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Travel with Children - Why Use This Site

Once you've had children it can seem like you are never going to have a real holiday again. Instead of being able to look forward to leaving your day-to-day life behind, it all looks set to come on holiday with you, attached to the children and their associated paraphernalia.

Causing further irritation, it can seem like a waste of money taking children on holiday at all. It is certainly true that they are unlikely to pay undue attention to the sights and attractions which adults consider famous and important. However, children are highly observant and usually gain something from the experience, even when very young. Just the different quality of light and smells can be intriguing to a curious baby.

It Can Work

In fact, kids can love holidays - as long as they're the right ones. Getting it right can sometimes be even more fun than going on your own. Exactly what the magic formula is going to be, however, depends on the parents, the children, their interests and their ages.

While some children seem to be natural travellers, even when very young, in others the stresses of their lives (even starting nursery school) can make them more inclined to cling to the familiar. You may resolve this by picking one holiday destination and returning to it until the uncertainty resolves itself. You can also make sure you provide lots of familiar items for reassurance. And if for one reason or another your child finds your holidays stressful, it is worth bearing in mind that the experience is probably showing your child how to become adaptable.

All the children's requirements have to be combined with the needs of the parents. Parents may want to spend time with their children, or desperately crave a break from them. Whichever it is, one of the prime lessons of parenting groups is that parents need to look after themselves first. If they don't, they're not going to be much use as carers.

And though the dream of leaving the mundane behind can be harder to achieve than it used to be, it isn't impossible. All it needs is a little planning, which is what this site is designed to help with.

How to Use the Information We Offer

First of all we run through the decisions you need to make to choose what you need. Then for subscribers there are details of all the tour operators and specialists who can help you with the specific type of holiday or destination you have chosen. There are also notes on what you need to do to help everything fall into place - starting with more planning and preparation - the key to keeping everyone, including the children, happy.

The Basis of Our Listings

We work on the assumption that you are better off dealing direct with any provider. Travel agents rarely know much about holidays for families and in some cases precious little about holidays at all. In fact, their recommendations are driven by all kinds of hidden commissions, pushing you towards a holiday which may not be at all what you need. If you are interested in travel you will probably know more about the subject than most travel agency staff. People who are serious about travel generally go to work for a tour operator.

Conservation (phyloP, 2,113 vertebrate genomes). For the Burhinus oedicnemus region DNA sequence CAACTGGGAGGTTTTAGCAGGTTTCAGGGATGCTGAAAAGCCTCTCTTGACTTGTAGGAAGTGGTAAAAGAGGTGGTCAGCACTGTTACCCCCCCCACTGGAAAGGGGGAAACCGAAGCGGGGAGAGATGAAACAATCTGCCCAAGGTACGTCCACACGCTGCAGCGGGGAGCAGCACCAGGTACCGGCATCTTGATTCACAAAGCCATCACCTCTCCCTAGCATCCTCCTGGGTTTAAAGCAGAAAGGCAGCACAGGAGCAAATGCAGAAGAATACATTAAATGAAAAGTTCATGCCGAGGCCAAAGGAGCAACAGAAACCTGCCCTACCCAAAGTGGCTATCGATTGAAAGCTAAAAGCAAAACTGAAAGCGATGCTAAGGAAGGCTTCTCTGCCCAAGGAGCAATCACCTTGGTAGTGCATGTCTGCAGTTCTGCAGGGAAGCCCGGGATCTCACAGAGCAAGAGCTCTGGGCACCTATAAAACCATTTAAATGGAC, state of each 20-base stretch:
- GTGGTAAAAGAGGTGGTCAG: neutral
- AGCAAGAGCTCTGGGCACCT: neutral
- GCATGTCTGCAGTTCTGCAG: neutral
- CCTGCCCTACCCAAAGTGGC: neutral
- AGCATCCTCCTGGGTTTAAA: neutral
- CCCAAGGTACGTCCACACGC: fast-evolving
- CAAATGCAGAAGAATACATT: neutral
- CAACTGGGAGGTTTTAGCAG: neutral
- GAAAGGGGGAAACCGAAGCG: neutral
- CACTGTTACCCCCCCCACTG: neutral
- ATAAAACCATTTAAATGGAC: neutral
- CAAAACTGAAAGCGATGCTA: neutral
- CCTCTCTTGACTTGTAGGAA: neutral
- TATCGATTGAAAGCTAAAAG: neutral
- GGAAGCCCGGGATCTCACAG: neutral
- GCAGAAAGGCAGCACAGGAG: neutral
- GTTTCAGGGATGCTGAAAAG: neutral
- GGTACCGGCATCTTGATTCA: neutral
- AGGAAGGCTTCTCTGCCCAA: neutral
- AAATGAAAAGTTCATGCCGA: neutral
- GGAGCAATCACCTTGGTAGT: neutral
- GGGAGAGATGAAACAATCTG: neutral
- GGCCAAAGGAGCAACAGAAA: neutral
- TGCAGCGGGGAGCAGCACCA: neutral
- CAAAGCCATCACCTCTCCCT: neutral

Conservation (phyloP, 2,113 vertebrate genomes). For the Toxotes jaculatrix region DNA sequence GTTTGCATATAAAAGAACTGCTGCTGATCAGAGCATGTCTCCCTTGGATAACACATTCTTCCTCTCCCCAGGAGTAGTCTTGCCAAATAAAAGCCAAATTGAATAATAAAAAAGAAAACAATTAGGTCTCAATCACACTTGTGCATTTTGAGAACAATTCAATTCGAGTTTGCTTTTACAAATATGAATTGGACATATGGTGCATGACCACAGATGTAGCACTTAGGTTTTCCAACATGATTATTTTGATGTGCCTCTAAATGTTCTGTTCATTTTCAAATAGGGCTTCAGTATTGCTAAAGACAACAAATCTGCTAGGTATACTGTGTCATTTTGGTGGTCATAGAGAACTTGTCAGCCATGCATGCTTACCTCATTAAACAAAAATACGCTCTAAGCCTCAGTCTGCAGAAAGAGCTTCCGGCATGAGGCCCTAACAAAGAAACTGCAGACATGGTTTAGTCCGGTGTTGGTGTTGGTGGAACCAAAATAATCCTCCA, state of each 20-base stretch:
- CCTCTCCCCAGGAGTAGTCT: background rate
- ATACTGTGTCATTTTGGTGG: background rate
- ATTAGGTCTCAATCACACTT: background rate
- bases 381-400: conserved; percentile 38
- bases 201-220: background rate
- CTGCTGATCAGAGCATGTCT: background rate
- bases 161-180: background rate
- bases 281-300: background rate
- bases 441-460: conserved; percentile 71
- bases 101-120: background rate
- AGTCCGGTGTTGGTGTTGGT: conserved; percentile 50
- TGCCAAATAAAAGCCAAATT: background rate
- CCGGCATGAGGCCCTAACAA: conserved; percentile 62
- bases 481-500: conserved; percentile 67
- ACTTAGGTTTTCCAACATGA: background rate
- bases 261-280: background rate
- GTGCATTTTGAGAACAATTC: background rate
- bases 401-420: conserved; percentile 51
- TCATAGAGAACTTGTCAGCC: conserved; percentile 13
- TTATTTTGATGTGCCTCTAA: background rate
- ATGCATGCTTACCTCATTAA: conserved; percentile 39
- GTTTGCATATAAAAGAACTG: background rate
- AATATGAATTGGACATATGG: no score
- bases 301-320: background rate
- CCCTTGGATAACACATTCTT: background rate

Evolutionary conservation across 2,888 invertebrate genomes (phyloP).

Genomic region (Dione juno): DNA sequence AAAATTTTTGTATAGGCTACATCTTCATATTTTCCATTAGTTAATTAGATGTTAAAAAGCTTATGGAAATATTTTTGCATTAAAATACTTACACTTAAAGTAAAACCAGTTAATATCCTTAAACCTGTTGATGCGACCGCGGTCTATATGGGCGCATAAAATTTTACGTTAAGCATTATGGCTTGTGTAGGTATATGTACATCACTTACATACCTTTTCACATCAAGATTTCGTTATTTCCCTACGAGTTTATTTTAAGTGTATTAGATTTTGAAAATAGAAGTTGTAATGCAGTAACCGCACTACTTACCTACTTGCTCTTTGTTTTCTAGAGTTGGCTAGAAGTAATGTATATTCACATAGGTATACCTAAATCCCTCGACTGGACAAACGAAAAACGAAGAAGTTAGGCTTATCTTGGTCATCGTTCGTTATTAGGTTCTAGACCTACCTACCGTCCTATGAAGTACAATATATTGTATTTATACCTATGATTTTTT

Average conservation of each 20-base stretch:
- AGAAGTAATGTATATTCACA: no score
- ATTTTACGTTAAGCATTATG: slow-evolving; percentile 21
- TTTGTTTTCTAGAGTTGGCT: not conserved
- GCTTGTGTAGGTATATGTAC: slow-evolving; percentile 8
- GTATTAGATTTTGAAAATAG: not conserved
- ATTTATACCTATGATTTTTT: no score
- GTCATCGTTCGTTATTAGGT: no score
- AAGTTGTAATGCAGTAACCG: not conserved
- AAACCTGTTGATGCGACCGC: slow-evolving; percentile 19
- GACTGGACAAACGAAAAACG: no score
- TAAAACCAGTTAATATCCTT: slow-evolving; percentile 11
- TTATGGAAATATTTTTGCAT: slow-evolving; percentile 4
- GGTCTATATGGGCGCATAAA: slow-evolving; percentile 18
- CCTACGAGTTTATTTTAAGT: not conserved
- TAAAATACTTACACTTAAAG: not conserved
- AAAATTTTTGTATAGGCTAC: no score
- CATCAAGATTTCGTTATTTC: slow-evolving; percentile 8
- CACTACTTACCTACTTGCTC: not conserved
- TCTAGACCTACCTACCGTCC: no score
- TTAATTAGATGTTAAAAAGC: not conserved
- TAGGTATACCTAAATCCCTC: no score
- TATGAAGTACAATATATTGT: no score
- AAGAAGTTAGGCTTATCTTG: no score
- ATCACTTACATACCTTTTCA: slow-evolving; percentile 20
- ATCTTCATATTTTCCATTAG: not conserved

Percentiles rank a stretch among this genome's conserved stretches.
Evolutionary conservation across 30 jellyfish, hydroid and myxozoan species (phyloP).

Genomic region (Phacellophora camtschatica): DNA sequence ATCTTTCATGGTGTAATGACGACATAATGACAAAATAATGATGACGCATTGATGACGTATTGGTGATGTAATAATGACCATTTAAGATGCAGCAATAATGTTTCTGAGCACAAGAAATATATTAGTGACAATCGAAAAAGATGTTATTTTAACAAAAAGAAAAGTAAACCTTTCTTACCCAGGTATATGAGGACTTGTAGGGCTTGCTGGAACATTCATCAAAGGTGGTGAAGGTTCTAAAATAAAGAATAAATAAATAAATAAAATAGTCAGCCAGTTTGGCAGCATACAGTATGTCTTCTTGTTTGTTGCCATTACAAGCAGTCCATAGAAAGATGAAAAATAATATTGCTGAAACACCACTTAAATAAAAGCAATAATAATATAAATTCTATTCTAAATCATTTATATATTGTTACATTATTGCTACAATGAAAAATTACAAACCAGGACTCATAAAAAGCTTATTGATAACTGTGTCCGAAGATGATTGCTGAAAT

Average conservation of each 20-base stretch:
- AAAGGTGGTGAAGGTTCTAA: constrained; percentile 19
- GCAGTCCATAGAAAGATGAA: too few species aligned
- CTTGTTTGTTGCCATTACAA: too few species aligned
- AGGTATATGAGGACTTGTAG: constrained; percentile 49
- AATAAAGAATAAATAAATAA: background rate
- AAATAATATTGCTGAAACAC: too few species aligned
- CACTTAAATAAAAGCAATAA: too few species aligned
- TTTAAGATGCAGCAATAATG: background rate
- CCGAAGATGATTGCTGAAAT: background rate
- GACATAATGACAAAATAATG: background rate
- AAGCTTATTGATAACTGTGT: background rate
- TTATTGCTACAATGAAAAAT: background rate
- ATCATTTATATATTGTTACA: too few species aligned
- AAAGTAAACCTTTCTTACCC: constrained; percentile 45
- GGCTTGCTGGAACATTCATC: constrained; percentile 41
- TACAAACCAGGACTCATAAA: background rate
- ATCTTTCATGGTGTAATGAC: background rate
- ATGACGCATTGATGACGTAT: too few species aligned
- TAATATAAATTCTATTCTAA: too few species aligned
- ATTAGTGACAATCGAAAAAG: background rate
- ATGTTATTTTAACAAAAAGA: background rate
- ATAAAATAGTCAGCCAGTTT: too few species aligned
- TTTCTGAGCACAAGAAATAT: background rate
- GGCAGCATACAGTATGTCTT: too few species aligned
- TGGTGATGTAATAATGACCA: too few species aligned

Tour operators, and particularly specialist tour operators, are the ones who can answer your nitty gritty questions about anything from the safety of the accommodation to the real temperatures you are likely to experience any given time of year.

This is also likely to be more helpful than most of the information you can unearth on the web. As Journey Latin America points out, ‘Whilst the internet will go some way to providing information about straightforward travel services, it will not replace the information that's in a travel consultant's head.' (JLA employs around 60 of them whose average length of time with the company is 5.1 years. As their MD points out, that's a lot of South American travel expertise.)

Closer to home we do the research ourselves - we inspect all the hotels and b&bs we recommend in reports on Britain and France. Further afield we carry out our own inspections but also refer you to the most helpful specialists and highlight what they might be able to offer you.

We have deliberately included holiday options right across the range of budgets and you should bear in mind that when it comes to holidays, nowadays you generally get what you pay for - exceptions being at the very top end of the market where a plush brochure is sometimes a front for prices 10-15% higher than available through less glamorous names; and at the near bottom where the complications of big name pricing conceals all kinds of hidden costs.

One point which is important for readers of this site is that no company has paid in cash or kind to be included. If it is listed that is because it offers what might be a useful service to parents, not because we made money out of including them. If readers have a good or bad experience with any operator, we are delighted to include details. One company, which shall remain nameless, was slated by a Family Travel reader. When the marketing department came to know the immediate reaction was to offer us an expenses paid trip for the family - sub-text, then you won't be able to publish material like this about us. Glowing reports about family holidays in the press are all too often the result of this kind of freebie. We don't think these reports are any use at all to readers like yourselves, so we don't take them.

Reports assume that you will be getting a good guidebook to your destination with information on things like opening times, but our destination reports do include pointers on all the main attractions for children and families.

A Final Point

Enjoy the holidays. The chance to spend much time listening and talking to your children is soon gone.

Good Travelling,

Kate Calvert

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